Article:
Now, I could have banked my blogs for this challenge, scheduled them to hit on the appointed days. But I wanted to find out what it would be like to write on my days off. I'll admit, I was a little grumpy about it on Monday. But even though I'm away from home this weekend, I managed both to ship and to enjoy myself. Imagine that!

I'll be shipping more often from now on, so please check back from time to time. And if I manage to say anything that strikes a chord for you, hit the comments button and say hi.

Saturday, January 24, 2015

Zora & Me

I hadn't read a ton of Zora Neale Hurston - just the magnificent novel Their Eyes Were Watching God. (Haven't read it? Do it now.) And at some point in the foggy past I might have read her not entirely accurate autobiography, Dust Tracks on a Road.

Anyway, I hadn't read a ton of Hurston's work, but when I got the assignment to write a speech to be delivered at a college in Florida, she was the first thing I thought of. Maybe because the speaker was an African American man. Maybe because I often try to give male speakers women to quote (if the quotes are on point). I'd even once been audacious enough to hook a speech for a financial industry exec on a quotation by pioneering French feminist and existentialist Simone de Beauvoir. Back then, the financial industry was even more macho than it is today, but the quotation was absolutely on point - and the executive's wife had an important job herself, so I figured he'd be cool with it.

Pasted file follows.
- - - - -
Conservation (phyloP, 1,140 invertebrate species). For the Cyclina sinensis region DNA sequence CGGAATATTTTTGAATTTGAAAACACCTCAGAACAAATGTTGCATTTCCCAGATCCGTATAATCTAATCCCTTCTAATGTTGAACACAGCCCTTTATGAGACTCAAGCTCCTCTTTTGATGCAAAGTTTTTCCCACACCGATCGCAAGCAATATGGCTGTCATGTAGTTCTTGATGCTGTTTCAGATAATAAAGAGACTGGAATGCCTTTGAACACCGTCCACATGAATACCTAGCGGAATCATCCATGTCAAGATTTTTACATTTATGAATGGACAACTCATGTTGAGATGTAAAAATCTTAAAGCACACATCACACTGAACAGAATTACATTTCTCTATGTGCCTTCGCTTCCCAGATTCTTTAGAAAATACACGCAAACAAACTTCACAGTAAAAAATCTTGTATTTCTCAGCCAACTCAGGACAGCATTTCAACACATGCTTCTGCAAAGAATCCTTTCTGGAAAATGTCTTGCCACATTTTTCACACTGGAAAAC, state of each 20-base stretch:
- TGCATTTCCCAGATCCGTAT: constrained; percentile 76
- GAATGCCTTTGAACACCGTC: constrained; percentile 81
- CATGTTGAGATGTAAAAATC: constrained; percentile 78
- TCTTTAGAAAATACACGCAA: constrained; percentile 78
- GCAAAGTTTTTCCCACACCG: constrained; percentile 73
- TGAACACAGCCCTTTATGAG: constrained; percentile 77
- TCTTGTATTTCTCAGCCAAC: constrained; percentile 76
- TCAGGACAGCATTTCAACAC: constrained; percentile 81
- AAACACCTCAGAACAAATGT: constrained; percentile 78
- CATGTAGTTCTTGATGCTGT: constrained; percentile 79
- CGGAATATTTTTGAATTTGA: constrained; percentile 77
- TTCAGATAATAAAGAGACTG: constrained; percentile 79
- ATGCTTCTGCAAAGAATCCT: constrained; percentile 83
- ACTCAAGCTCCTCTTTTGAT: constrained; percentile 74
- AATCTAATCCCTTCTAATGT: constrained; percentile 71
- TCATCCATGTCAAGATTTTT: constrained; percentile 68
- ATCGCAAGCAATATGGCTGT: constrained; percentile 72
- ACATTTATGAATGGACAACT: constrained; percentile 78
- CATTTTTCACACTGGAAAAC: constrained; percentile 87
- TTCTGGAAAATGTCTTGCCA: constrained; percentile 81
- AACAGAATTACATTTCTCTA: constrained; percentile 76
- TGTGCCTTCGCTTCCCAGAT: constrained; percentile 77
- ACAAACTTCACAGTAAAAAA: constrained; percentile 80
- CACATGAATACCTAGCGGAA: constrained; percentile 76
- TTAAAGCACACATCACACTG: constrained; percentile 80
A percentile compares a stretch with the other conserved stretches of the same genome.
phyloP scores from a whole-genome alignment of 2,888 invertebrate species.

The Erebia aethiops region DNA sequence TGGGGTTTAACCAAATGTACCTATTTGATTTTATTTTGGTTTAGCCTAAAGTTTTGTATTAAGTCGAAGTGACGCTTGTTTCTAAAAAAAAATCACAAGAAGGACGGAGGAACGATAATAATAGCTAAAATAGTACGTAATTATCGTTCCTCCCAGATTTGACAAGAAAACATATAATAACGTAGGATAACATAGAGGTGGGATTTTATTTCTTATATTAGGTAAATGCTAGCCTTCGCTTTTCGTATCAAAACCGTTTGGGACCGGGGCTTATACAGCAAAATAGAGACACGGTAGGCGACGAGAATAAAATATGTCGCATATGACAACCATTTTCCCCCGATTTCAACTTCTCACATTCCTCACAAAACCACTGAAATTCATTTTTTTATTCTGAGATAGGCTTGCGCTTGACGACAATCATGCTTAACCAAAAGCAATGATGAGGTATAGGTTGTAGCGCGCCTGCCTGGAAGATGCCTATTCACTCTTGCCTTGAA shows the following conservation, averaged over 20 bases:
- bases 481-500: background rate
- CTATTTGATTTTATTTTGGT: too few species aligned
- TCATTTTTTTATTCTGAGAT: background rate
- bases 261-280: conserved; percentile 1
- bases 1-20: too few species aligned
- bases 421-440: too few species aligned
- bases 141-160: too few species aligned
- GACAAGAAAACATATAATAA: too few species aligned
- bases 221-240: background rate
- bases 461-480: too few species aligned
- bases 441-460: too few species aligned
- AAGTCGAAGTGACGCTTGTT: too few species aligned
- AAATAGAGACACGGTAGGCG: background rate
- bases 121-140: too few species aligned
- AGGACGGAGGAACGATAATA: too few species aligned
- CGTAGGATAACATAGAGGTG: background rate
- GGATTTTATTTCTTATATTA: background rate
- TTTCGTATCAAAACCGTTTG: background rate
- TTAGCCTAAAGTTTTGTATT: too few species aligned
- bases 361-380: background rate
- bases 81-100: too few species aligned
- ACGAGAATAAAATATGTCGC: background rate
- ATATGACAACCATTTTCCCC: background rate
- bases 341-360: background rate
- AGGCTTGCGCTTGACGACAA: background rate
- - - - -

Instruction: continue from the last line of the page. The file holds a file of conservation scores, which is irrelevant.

But I digress: As surprising as that experience was (today the Your Turn Challenge wants to hear how I have surprised myself), it pales in comparison to the Zora Neale Hurston Incident. So back to our story:

I had a little lead time before writing this speech, so I went to the bookstore and bought Of Mules and Men, Hurston's compilation of African American folktales from the south. Interesting, but it didn't provide the hook I was looking for.